Pulled Lamb & Beer Braised Lentils


Being an absolute sucker for lamb, we really wanted to cook a lamb based meal that included a little beer but wouldn’t result in yet another stew.

After a little research, we settled on the idea of a pulled lamb with beer braised lentils.20170611_163604

The idea is to cook up a joint of lamb until it is soft and moist so that it pulls apart easily with a fork or two. The lamb will be sat on a bed of green lentils which will soak up all the flavour of our chosen wheat beer and beef stock whilst still retaining their texture and shape.
Finally, something green will be needed on the side just to freshen things up as this is going to be one rich dish, perfect for a lazy Sunday.

The beer of choice will be a Hitachino Nest, Weizen.
A German style hefe-weizen that makes use of weizen yest for hints of banana, clove and vanilla along with lightly toasted malts as well as a subtle touch of Chinook and Tetnang hops.

Here is what we came up with.

Pulled Lamb with Beer Braised Lentils

Pulled Lamb

  • 300g shoulder of lamb (Enough for 2 people)
  • 200ml Beef Stock
  • 1tbsp Cooking Oil
  1. Heat the cooking oil in a pan, season the lamb and seal the joint in the pan on all sides.
  2. place the lamb in a baking tray along with the 200ml of beef stock and create a tight seal around the tray with foil.
  3. Ensure the oven has reached 180°C/fan 160°C/gas mark 4 and place the lamb in for 45 minutes to an hour.
  4. Check every now and again that the lamb isn’t drying out and that there is plenty of juice left in the baking dish. You can always top up with more stock if required.

Beer Braised Lentils

  • 1 tbsp Cooking Oil
  • 1 Onion (Finely Chopped)
  • 1 Carrot (Diced)
  • 200g Green Lentils
  • 175ml Wheat Beer
  • 600ml Beef Stock
  • 2 tsp Thyme
  1. Heat the oil in the same pan that the lamb was sealed in and cook the onions until translucent on a medium-low heat. Finally add the diced carrot to add a little colour.
  2. Add the lentils to the pan and sir around to coat remaining oil.
  3. Pour in the wheat beer, bring to a gentle boil and continue to cook until the liquid has reduced most of the way down.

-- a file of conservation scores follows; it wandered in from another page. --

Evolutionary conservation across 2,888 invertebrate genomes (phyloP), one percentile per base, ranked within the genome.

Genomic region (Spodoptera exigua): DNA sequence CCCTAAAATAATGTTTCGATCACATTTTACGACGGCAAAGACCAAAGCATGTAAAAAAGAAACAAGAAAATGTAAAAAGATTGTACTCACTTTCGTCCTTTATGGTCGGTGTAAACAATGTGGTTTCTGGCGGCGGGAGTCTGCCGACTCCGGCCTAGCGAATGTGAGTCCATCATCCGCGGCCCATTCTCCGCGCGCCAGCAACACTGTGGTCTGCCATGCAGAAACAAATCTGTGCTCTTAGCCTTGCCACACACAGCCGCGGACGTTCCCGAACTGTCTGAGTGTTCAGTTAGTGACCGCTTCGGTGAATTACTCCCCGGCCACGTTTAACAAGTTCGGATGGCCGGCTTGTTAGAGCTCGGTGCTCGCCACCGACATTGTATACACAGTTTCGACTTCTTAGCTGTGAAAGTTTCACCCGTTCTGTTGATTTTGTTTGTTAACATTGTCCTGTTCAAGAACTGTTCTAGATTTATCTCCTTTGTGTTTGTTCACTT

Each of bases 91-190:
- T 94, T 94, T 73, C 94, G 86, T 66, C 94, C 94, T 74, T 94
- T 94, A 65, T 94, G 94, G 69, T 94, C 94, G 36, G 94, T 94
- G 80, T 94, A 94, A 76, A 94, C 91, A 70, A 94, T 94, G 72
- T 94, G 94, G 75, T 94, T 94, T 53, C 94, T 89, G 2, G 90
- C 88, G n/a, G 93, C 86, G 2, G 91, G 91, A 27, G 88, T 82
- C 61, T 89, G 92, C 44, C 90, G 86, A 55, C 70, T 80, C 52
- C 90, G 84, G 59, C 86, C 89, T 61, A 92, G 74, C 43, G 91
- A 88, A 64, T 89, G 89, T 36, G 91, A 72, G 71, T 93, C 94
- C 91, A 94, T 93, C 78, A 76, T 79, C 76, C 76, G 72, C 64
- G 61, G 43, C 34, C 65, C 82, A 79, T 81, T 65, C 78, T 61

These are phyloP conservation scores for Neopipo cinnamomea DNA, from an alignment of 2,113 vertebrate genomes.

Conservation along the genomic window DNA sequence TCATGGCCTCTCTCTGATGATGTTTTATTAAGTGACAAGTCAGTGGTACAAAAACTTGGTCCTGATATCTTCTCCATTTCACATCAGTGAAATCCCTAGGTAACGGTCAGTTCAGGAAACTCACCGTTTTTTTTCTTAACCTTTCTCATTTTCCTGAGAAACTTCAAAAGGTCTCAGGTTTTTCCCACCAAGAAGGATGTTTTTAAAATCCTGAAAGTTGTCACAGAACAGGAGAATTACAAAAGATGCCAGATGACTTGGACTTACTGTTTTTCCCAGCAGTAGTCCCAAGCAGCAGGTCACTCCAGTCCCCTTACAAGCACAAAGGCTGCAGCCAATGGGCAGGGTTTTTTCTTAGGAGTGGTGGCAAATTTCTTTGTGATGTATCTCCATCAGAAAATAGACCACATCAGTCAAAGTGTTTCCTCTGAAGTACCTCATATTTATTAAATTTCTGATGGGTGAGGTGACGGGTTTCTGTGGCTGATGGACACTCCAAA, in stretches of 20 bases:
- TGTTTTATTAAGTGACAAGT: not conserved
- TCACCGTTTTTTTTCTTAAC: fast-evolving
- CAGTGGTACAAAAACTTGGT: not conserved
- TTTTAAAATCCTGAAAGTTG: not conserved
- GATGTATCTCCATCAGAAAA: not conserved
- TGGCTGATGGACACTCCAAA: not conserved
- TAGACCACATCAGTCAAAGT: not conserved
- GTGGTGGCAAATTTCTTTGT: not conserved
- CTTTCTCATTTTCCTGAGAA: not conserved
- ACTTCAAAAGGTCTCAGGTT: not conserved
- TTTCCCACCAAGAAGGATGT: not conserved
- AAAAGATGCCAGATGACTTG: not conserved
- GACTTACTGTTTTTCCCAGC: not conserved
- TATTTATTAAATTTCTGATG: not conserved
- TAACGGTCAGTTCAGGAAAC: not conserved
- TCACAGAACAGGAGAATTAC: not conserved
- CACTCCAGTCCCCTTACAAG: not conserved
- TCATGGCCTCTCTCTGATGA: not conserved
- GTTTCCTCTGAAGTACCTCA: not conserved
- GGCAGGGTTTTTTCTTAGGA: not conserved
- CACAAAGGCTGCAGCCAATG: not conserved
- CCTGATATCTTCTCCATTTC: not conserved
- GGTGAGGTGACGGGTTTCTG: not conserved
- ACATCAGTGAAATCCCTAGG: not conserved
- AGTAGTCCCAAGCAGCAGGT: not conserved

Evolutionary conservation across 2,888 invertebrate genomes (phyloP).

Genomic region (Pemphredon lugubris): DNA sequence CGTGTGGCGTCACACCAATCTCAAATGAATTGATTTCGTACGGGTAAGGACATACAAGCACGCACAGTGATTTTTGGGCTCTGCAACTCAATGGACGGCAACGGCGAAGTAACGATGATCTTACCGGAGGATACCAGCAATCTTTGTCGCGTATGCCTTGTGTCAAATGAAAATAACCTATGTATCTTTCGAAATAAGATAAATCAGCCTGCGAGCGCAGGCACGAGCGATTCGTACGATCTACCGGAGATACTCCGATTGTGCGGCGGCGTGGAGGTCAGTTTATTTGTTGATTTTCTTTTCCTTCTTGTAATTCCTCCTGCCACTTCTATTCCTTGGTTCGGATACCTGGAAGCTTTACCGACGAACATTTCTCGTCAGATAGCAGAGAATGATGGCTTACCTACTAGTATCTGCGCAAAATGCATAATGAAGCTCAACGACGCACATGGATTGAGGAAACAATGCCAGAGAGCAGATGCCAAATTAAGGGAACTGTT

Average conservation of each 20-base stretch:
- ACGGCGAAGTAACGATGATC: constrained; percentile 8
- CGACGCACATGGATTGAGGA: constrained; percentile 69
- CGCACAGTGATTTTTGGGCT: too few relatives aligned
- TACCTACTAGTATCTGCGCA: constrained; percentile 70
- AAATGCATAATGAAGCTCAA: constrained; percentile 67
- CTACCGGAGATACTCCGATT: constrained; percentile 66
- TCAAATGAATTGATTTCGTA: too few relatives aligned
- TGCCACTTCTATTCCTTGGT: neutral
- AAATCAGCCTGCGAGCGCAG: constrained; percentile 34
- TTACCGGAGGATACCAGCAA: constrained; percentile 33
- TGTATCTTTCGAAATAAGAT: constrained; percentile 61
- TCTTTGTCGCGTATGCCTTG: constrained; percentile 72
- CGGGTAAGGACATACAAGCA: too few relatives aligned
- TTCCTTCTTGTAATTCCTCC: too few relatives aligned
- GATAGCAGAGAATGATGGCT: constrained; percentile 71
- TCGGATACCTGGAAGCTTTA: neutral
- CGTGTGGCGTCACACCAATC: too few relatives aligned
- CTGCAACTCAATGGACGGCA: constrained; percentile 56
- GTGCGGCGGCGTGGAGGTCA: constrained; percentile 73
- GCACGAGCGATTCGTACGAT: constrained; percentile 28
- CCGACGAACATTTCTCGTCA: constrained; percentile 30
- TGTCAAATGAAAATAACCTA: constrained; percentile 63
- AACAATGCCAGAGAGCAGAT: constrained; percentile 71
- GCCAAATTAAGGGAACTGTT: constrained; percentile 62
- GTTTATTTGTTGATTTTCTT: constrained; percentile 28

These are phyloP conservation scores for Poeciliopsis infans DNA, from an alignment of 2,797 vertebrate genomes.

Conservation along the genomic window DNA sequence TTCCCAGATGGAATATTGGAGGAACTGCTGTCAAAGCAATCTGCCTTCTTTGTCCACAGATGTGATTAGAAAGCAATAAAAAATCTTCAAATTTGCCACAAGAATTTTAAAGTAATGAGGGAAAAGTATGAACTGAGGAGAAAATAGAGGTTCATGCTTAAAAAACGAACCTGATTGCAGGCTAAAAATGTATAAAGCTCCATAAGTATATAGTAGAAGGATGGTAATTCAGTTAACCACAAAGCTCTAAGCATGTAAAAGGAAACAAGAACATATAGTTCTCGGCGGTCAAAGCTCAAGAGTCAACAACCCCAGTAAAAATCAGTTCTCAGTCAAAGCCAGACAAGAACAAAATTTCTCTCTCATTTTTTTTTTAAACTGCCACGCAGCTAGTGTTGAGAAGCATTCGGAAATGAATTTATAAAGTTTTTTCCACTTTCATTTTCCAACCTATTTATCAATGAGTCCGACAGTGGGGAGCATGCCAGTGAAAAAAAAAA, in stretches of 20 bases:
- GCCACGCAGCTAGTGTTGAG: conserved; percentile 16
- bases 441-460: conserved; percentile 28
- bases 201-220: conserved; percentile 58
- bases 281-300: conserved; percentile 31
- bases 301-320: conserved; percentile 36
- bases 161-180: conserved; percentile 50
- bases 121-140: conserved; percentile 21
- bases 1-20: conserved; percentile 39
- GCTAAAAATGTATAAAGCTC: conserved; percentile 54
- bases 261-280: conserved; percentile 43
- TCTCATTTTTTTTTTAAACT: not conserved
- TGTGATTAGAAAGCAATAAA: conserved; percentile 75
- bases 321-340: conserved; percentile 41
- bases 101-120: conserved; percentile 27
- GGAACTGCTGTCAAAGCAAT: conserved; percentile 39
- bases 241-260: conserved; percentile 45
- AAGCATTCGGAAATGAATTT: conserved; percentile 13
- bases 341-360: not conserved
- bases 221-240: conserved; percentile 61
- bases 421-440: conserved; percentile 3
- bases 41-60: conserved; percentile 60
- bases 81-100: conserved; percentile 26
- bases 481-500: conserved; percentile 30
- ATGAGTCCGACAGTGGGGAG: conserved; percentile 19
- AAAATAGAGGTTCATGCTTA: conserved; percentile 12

4. Pour over the 600ml of beef stock, bring the stock to a boil then bring things down to a simmer, adding the thyme and stirring well. Allow the lentils to cook for around 30 – 35 minutes or until the lentils are cooked though.

A Little Steamed Savoy?

The dish will be screaming out for something fresh to break up from the richness of the lamb and the lentils.

Our solution was to take a few leaves of savoy cabbage, roll them up tightly into a cigar shape and shred the savoy finely with a knife.
Add to a steamer or a pan of boiled water and allow to cook for around 4 minutes to cook through, but leave a little bite and texture.

The Result?

The finished dish was absolutely delicious, fusing the rich and meaty lamb with the subtle and slightly spiced lentils with a little bitterness from the wheat beer.
Adding the steamed savoy cabbage takes some of the richness and intensity away whilst offering a little freshness to really clean things up.

This is a recipe where it really pays to monitor the lentils and the lamb to ensure they are cooked to your liking.
Over cooking the lamb and would result in the overall meal being fairly dry which would be an absolute shame after all the time and effort producing both of the elements.

We used a fairly small shoulder of lamb, just be aware of the cooking time with a larger portion. It will likely take a little longer.

The only recommendation I would offer, would be to produce a jus with some of the left over beer. This could be done in the baking tray that the lamb cooked in to really make the most of anything left in the tray.

All in all, it was a delicious meal and well worth to time to cook up.

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